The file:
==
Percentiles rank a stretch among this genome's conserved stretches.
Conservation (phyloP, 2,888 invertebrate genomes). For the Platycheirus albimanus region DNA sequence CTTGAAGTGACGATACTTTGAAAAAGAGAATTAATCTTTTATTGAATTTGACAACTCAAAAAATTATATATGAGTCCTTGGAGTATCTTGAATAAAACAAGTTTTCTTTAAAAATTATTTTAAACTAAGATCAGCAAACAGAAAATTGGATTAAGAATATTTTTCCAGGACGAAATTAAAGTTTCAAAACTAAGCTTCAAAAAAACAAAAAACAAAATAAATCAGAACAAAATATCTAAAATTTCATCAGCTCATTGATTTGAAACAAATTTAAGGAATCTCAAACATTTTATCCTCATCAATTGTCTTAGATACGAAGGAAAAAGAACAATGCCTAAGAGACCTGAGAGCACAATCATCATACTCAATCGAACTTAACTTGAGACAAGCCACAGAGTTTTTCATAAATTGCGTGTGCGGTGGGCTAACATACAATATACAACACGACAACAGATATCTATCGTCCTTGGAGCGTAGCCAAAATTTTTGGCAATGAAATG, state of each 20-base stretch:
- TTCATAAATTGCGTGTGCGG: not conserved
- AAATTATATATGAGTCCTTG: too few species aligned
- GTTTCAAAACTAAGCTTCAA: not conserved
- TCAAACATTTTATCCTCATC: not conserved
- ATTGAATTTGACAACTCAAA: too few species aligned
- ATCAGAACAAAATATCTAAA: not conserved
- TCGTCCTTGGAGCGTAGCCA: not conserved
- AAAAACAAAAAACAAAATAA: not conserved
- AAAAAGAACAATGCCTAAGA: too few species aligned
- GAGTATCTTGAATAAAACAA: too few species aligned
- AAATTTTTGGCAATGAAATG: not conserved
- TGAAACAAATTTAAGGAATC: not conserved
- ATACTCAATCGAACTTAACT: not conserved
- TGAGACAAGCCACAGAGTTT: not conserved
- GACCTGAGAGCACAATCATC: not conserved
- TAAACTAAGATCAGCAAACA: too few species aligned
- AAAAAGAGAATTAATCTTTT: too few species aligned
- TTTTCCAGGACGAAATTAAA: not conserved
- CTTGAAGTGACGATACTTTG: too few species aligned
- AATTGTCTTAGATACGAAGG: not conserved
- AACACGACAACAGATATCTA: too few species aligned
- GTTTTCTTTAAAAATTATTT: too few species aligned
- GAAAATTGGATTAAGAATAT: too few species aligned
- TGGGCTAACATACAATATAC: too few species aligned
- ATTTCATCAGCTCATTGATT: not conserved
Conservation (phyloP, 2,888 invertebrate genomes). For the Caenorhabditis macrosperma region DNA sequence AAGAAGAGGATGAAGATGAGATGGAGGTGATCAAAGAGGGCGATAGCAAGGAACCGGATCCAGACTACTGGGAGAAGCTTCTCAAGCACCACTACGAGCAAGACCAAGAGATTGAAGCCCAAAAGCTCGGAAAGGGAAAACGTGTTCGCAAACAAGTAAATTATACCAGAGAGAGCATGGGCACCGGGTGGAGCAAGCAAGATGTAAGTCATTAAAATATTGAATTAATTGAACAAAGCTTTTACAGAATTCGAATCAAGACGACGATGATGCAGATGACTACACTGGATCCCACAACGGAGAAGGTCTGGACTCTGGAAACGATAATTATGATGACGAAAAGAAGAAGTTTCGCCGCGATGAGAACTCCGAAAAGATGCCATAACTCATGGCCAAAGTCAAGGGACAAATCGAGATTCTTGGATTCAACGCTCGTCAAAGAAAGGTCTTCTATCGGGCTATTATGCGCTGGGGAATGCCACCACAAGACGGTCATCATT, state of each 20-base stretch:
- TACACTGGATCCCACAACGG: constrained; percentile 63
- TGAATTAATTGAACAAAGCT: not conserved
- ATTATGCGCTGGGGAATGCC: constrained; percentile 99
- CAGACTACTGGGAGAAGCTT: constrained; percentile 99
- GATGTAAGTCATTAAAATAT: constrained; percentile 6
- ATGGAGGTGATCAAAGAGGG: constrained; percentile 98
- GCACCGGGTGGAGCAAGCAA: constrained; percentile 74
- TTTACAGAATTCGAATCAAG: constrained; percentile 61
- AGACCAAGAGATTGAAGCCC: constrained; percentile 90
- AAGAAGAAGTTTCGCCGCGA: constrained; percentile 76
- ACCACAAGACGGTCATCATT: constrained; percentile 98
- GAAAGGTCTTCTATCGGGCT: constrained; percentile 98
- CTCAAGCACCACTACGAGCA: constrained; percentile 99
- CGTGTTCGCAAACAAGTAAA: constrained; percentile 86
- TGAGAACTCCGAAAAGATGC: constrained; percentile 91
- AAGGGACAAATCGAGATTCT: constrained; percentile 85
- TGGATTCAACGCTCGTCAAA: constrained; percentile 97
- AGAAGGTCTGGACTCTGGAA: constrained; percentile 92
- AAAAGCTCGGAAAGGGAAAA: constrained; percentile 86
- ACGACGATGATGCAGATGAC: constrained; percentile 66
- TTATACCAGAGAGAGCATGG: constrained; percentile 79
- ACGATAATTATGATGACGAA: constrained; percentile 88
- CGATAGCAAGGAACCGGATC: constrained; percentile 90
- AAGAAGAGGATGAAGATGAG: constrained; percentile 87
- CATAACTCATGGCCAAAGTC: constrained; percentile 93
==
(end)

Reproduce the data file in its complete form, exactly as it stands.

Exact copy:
Percentiles rank a stretch among this genome's conserved stretches.
Conservation (phyloP, 2,888 invertebrate genomes). For the Platycheirus albimanus region DNA sequence CTTGAAGTGACGATACTTTGAAAAAGAGAATTAATCTTTTATTGAATTTGACAACTCAAAAAATTATATATGAGTCCTTGGAGTATCTTGAATAAAACAAGTTTTCTTTAAAAATTATTTTAAACTAAGATCAGCAAACAGAAAATTGGATTAAGAATATTTTTCCAGGACGAAATTAAAGTTTCAAAACTAAGCTTCAAAAAAACAAAAAACAAAATAAATCAGAACAAAATATCTAAAATTTCATCAGCTCATTGATTTGAAACAAATTTAAGGAATCTCAAACATTTTATCCTCATCAATTGTCTTAGATACGAAGGAAAAAGAACAATGCCTAAGAGACCTGAGAGCACAATCATCATACTCAATCGAACTTAACTTGAGACAAGCCACAGAGTTTTTCATAAATTGCGTGTGCGGTGGGCTAACATACAATATACAACACGACAACAGATATCTATCGTCCTTGGAGCGTAGCCAAAATTTTTGGCAATGAAATG, state of each 20-base stretch:
- TTCATAAATTGCGTGTGCGG: not conserved
- AAATTATATATGAGTCCTTG: too few species aligned
- GTTTCAAAACTAAGCTTCAA: not conserved
- TCAAACATTTTATCCTCATC: not conserved
- ATTGAATTTGACAACTCAAA: too few species aligned
- ATCAGAACAAAATATCTAAA: not conserved
- TCGTCCTTGGAGCGTAGCCA: not conserved
- AAAAACAAAAAACAAAATAA: not conserved
- AAAAAGAACAATGCCTAAGA: too few species aligned
- GAGTATCTTGAATAAAACAA: too few species aligned
- AAATTTTTGGCAATGAAATG: not conserved
- TGAAACAAATTTAAGGAATC: not conserved
- ATACTCAATCGAACTTAACT: not conserved
- TGAGACAAGCCACAGAGTTT: not conserved
- GACCTGAGAGCACAATCATC: not conserved
- TAAACTAAGATCAGCAAACA: too few species aligned
- AAAAAGAGAATTAATCTTTT: too few species aligned
- TTTTCCAGGACGAAATTAAA: not conserved
- CTTGAAGTGACGATACTTTG: too few species aligned
- AATTGTCTTAGATACGAAGG: not conserved
- AACACGACAACAGATATCTA: too few species aligned
- GTTTTCTTTAAAAATTATTT: too few species aligned
- GAAAATTGGATTAAGAATAT: too few species aligned
- TGGGCTAACATACAATATAC: too few species aligned
- ATTTCATCAGCTCATTGATT: not conserved
Conservation (phyloP, 2,888 invertebrate genomes). For the Caenorhabditis macrosperma region DNA sequence AAGAAGAGGATGAAGATGAGATGGAGGTGATCAAAGAGGGCGATAGCAAGGAACCGGATCCAGACTACTGGGAGAAGCTTCTCAAGCACCACTACGAGCAAGACCAAGAGATTGAAGCCCAAAAGCTCGGAAAGGGAAAACGTGTTCGCAAACAAGTAAATTATACCAGAGAGAGCATGGGCACCGGGTGGAGCAAGCAAGATGTAAGTCATTAAAATATTGAATTAATTGAACAAAGCTTTTACAGAATTCGAATCAAGACGACGATGATGCAGATGACTACACTGGATCCCACAACGGAGAAGGTCTGGACTCTGGAAACGATAATTATGATGACGAAAAGAAGAAGTTTCGCCGCGATGAGAACTCCGAAAAGATGCCATAACTCATGGCCAAAGTCAAGGGACAAATCGAGATTCTTGGATTCAACGCTCGTCAAAGAAAGGTCTTCTATCGGGCTATTATGCGCTGGGGAATGCCACCACAAGACGGTCATCATT, state of each 20-base stretch:
- TACACTGGATCCCACAACGG: constrained; percentile 63
- TGAATTAATTGAACAAAGCT: not conserved
- ATTATGCGCTGGGGAATGCC: constrained; percentile 99
- CAGACTACTGGGAGAAGCTT: constrained; percentile 99
- GATGTAAGTCATTAAAATAT: constrained; percentile 6
- ATGGAGGTGATCAAAGAGGG: constrained; percentile 98
- GCACCGGGTGGAGCAAGCAA: constrained; percentile 74
- TTTACAGAATTCGAATCAAG: constrained; percentile 61
- AGACCAAGAGATTGAAGCCC: constrained; percentile 90
- AAGAAGAAGTTTCGCCGCGA: constrained; percentile 76
- ACCACAAGACGGTCATCATT: constrained; percentile 98
- GAAAGGTCTTCTATCGGGCT: constrained; percentile 98
- CTCAAGCACCACTACGAGCA: constrained; percentile 99
- CGTGTTCGCAAACAAGTAAA: constrained; percentile 86
- TGAGAACTCCGAAAAGATGC: constrained; percentile 91
- AAGGGACAAATCGAGATTCT: constrained; percentile 85
- TGGATTCAACGCTCGTCAAA: constrained; percentile 97
- AGAAGGTCTGGACTCTGGAA: constrained; percentile 92
- AAAAGCTCGGAAAGGGAAAA: constrained; percentile 86
- ACGACGATGATGCAGATGAC: constrained; percentile 66
- TTATACCAGAGAGAGCATGG: constrained; percentile 79
- ACGATAATTATGATGACGAA: constrained; percentile 88
- CGATAGCAAGGAACCGGATC: constrained; percentile 90
- AAGAAGAGGATGAAGATGAG: constrained; percentile 87
- CATAACTCATGGCCAAAGTC: constrained; percentile 93